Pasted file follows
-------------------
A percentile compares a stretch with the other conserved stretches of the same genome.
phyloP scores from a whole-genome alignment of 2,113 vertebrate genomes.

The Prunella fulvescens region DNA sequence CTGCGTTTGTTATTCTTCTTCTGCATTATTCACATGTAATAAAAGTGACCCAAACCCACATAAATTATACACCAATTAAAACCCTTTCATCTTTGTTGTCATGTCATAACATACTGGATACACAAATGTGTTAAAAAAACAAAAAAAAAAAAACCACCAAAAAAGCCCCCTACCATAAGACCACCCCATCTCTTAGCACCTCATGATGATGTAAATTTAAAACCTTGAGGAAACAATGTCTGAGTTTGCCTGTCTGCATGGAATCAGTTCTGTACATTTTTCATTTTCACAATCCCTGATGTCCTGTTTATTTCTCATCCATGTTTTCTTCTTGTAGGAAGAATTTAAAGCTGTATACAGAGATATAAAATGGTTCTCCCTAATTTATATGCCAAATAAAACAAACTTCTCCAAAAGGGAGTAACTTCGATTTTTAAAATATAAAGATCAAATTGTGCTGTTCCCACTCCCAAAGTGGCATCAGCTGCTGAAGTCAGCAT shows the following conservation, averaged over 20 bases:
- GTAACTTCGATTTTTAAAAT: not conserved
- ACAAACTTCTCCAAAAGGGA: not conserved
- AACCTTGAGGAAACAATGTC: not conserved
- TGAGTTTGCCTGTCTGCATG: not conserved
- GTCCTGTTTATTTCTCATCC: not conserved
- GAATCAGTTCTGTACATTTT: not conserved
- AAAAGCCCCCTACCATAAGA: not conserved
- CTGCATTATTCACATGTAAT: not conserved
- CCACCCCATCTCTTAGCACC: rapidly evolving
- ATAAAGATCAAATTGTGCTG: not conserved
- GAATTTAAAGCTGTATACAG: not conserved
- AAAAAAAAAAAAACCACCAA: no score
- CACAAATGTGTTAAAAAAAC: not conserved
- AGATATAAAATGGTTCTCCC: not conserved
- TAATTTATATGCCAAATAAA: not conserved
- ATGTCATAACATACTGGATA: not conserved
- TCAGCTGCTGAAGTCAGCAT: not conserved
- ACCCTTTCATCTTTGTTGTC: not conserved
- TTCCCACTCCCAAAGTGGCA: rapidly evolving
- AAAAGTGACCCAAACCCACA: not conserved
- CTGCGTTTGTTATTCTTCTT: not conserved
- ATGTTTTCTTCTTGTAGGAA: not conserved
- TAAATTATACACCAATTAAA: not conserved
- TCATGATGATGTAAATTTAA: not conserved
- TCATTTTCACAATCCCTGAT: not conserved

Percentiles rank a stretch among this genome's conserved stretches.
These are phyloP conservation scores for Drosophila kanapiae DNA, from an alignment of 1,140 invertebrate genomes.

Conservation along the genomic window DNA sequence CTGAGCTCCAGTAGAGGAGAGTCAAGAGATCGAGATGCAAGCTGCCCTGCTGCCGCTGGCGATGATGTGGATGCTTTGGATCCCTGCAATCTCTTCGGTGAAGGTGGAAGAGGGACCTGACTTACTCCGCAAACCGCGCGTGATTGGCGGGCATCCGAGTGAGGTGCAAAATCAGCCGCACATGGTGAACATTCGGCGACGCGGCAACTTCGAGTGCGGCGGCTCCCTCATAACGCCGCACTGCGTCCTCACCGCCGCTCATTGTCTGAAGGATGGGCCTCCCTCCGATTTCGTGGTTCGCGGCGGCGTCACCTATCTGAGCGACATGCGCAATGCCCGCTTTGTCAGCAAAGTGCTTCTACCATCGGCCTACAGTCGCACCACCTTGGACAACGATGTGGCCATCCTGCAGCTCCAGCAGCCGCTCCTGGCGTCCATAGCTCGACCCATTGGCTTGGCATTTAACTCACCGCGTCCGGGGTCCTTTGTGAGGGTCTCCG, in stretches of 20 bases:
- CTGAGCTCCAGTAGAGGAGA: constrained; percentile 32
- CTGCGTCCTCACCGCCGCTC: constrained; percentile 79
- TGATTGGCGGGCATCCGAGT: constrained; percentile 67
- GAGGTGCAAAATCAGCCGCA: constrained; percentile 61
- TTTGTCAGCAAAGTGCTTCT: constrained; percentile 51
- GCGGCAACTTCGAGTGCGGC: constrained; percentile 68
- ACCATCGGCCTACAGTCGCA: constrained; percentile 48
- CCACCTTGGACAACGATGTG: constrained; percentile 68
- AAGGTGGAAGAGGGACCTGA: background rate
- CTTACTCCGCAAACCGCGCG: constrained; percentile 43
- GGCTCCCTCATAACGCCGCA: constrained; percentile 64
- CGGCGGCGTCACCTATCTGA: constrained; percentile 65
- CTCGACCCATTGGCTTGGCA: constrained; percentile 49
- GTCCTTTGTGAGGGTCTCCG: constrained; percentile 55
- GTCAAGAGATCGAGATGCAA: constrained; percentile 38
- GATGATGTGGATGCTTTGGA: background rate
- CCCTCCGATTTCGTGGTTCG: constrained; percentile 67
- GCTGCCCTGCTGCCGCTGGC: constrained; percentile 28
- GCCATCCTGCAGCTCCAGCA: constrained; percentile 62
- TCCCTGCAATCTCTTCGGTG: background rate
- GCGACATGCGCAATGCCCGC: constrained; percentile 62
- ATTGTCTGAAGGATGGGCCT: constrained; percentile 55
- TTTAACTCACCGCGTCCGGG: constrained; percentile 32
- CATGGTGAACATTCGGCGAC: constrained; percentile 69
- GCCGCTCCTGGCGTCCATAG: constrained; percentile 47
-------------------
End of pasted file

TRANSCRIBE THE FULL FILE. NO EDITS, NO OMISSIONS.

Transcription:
A percentile compares a stretch with the other conserved stretches of the same genome.
phyloP scores from a whole-genome alignment of 2,113 vertebrate genomes.

The Prunella fulvescens region DNA sequence CTGCGTTTGTTATTCTTCTTCTGCATTATTCACATGTAATAAAAGTGACCCAAACCCACATAAATTATACACCAATTAAAACCCTTTCATCTTTGTTGTCATGTCATAACATACTGGATACACAAATGTGTTAAAAAAACAAAAAAAAAAAAACCACCAAAAAAGCCCCCTACCATAAGACCACCCCATCTCTTAGCACCTCATGATGATGTAAATTTAAAACCTTGAGGAAACAATGTCTGAGTTTGCCTGTCTGCATGGAATCAGTTCTGTACATTTTTCATTTTCACAATCCCTGATGTCCTGTTTATTTCTCATCCATGTTTTCTTCTTGTAGGAAGAATTTAAAGCTGTATACAGAGATATAAAATGGTTCTCCCTAATTTATATGCCAAATAAAACAAACTTCTCCAAAAGGGAGTAACTTCGATTTTTAAAATATAAAGATCAAATTGTGCTGTTCCCACTCCCAAAGTGGCATCAGCTGCTGAAGTCAGCAT shows the following conservation, averaged over 20 bases:
- GTAACTTCGATTTTTAAAAT: not conserved
- ACAAACTTCTCCAAAAGGGA: not conserved
- AACCTTGAGGAAACAATGTC: not conserved
- TGAGTTTGCCTGTCTGCATG: not conserved
- GTCCTGTTTATTTCTCATCC: not conserved
- GAATCAGTTCTGTACATTTT: not conserved
- AAAAGCCCCCTACCATAAGA: not conserved
- CTGCATTATTCACATGTAAT: not conserved
- CCACCCCATCTCTTAGCACC: rapidly evolving
- ATAAAGATCAAATTGTGCTG: not conserved
- GAATTTAAAGCTGTATACAG: not conserved
- AAAAAAAAAAAAACCACCAA: no score
- CACAAATGTGTTAAAAAAAC: not conserved
- AGATATAAAATGGTTCTCCC: not conserved
- TAATTTATATGCCAAATAAA: not conserved
- ATGTCATAACATACTGGATA: not conserved
- TCAGCTGCTGAAGTCAGCAT: not conserved
- ACCCTTTCATCTTTGTTGTC: not conserved
- TTCCCACTCCCAAAGTGGCA: rapidly evolving
- AAAAGTGACCCAAACCCACA: not conserved
- CTGCGTTTGTTATTCTTCTT: not conserved
- ATGTTTTCTTCTTGTAGGAA: not conserved
- TAAATTATACACCAATTAAA: not conserved
- TCATGATGATGTAAATTTAA: not conserved
- TCATTTTCACAATCCCTGAT: not conserved

Percentiles rank a stretch among this genome's conserved stretches.
These are phyloP conservation scores for Drosophila kanapiae DNA, from an alignment of 1,140 invertebrate genomes.

Conservation along the genomic window DNA sequence CTGAGCTCCAGTAGAGGAGAGTCAAGAGATCGAGATGCAAGCTGCCCTGCTGCCGCTGGCGATGATGTGGATGCTTTGGATCCCTGCAATCTCTTCGGTGAAGGTGGAAGAGGGACCTGACTTACTCCGCAAACCGCGCGTGATTGGCGGGCATCCGAGTGAGGTGCAAAATCAGCCGCACATGGTGAACATTCGGCGACGCGGCAACTTCGAGTGCGGCGGCTCCCTCATAACGCCGCACTGCGTCCTCACCGCCGCTCATTGTCTGAAGGATGGGCCTCCCTCCGATTTCGTGGTTCGCGGCGGCGTCACCTATCTGAGCGACATGCGCAATGCCCGCTTTGTCAGCAAAGTGCTTCTACCATCGGCCTACAGTCGCACCACCTTGGACAACGATGTGGCCATCCTGCAGCTCCAGCAGCCGCTCCTGGCGTCCATAGCTCGACCCATTGGCTTGGCATTTAACTCACCGCGTCCGGGGTCCTTTGTGAGGGTCTCCG, in stretches of 20 bases:
- CTGAGCTCCAGTAGAGGAGA: constrained; percentile 32
- CTGCGTCCTCACCGCCGCTC: constrained; percentile 79
- TGATTGGCGGGCATCCGAGT: constrained; percentile 67
- GAGGTGCAAAATCAGCCGCA: constrained; percentile 61
- TTTGTCAGCAAAGTGCTTCT: constrained; percentile 51
- GCGGCAACTTCGAGTGCGGC: constrained; percentile 68
- ACCATCGGCCTACAGTCGCA: constrained; percentile 48
- CCACCTTGGACAACGATGTG: constrained; percentile 68
- AAGGTGGAAGAGGGACCTGA: background rate
- CTTACTCCGCAAACCGCGCG: constrained; percentile 43
- GGCTCCCTCATAACGCCGCA: constrained; percentile 64
- CGGCGGCGTCACCTATCTGA: constrained; percentile 65
- CTCGACCCATTGGCTTGGCA: constrained; percentile 49
- GTCCTTTGTGAGGGTCTCCG: constrained; percentile 55
- GTCAAGAGATCGAGATGCAA: constrained; percentile 38
- GATGATGTGGATGCTTTGGA: background rate
- CCCTCCGATTTCGTGGTTCG: constrained; percentile 67
- GCTGCCCTGCTGCCGCTGGC: constrained; percentile 28
- GCCATCCTGCAGCTCCAGCA: constrained; percentile 62
- TCCCTGCAATCTCTTCGGTG: background rate
- GCGACATGCGCAATGCCCGC: constrained; percentile 62
- ATTGTCTGAAGGATGGGCCT: constrained; percentile 55
- TTTAACTCACCGCGTCCGGG: constrained; percentile 32
- CATGGTGAACATTCGGCGAC: constrained; percentile 69
- GCCGCTCCTGGCGTCCATAG: constrained; percentile 47